• HttpWatch – free version only works with well known sites. Have to get paid version to see our stuff.
  • HTTP Analyzer – trial version. Has a warning the technology it uses likely causes antivirus software to think it is malicious software. Difficult to explain to users, hey, use this thing your computer will likely complain is a virus.
  • IEWatch – IE plugin. Ancient and has not been actively developed in 9 years. Newest OS reported to support is Windows Vista, so it might have issues with more recent ones like 8 and 10?

Host Hopping Cookies

It started with a tweet on Saturday morning.

@MsIngalls: When I go to the Checklist in @Desire2Learn -when I am logged in – I get an error message that says my log in has expired – ideas? #d2l

This sounded like an issue we had in WebCT Vista product I called Failed Sessions. FSes occur when the user is actively working in the product and suddenly gets dumped to the login page. Not to be confused with Login Loop which is providing the correct username and password but never getting a valid session. I hated working either issue because they were never repeatable. The problem could involve any piece of software that could somehow touch a cookie on the user’s computer. Occasionally they were the fault of Weblogic too.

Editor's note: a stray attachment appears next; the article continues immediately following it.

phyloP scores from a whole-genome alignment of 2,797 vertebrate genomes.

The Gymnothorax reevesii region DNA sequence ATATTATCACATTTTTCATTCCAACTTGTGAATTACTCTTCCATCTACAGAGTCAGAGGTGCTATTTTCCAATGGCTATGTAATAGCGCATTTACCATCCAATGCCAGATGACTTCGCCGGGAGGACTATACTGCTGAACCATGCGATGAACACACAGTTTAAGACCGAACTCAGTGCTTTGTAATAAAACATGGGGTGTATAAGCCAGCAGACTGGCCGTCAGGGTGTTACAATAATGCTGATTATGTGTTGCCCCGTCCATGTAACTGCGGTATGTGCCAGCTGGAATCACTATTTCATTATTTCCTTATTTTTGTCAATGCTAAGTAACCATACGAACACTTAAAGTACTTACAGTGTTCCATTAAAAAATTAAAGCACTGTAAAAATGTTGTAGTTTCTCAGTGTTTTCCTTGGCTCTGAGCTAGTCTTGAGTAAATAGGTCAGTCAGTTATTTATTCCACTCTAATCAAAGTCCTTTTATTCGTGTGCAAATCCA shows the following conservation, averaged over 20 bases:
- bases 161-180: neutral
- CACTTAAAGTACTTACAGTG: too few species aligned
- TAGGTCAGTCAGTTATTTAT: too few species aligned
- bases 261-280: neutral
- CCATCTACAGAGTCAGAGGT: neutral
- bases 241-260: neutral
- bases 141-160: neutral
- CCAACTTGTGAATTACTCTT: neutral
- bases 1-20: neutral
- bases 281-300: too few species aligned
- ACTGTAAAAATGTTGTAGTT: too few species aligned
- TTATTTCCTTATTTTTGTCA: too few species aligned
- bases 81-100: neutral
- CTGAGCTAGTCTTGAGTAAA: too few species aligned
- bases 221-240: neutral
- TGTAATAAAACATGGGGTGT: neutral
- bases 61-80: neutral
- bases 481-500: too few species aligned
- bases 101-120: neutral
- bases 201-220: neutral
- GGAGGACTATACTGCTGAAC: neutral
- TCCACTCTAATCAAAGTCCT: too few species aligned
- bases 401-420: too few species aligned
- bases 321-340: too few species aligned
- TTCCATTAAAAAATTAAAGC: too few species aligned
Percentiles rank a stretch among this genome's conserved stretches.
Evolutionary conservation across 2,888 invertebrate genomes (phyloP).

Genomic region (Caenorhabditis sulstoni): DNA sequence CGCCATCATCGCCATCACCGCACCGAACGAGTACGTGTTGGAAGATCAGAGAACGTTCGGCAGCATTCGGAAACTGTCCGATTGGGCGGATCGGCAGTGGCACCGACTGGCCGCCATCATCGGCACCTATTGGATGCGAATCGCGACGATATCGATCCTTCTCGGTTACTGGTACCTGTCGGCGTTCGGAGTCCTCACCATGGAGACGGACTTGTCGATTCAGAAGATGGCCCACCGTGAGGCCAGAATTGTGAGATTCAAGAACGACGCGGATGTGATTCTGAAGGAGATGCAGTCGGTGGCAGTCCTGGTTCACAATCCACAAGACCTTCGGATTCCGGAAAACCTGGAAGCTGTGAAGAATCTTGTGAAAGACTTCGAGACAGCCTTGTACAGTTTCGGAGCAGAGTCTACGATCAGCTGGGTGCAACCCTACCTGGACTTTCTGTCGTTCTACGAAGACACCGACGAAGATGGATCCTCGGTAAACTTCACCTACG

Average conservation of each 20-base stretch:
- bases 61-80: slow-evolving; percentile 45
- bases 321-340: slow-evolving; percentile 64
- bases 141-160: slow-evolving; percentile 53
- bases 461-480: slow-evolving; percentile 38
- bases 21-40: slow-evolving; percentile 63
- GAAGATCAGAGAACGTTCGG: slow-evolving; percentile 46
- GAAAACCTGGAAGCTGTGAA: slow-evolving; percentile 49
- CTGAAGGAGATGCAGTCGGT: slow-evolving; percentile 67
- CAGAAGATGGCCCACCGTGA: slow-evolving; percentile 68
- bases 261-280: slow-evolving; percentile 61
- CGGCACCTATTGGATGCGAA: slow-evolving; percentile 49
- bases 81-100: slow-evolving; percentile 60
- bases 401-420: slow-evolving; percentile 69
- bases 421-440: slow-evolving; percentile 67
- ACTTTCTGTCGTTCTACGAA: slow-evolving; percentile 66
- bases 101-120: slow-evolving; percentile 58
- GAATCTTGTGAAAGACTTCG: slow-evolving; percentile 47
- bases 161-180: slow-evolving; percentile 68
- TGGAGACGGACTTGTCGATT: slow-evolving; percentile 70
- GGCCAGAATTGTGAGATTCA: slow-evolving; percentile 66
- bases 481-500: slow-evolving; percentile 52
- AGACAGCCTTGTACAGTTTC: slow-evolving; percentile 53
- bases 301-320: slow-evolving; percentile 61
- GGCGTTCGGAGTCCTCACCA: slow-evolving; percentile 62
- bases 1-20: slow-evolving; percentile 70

I recommended Amy open a Desire2Learn ticket through our portal on behalf of the professor. I also started my own investigation.

First, I poked around in the logging database for errors involving checklist. I found different courses not the one involved.

Second, I pulled out of our load balancer logs the id number for the course. That yielded plenty of data showing the problem.

These, I added to the ticket and suggested capturing the HTTP headers should the issue not be repeatable by others. Of course, the support agent was not able to repeat it. The headers clearly showed the cookies were not sent.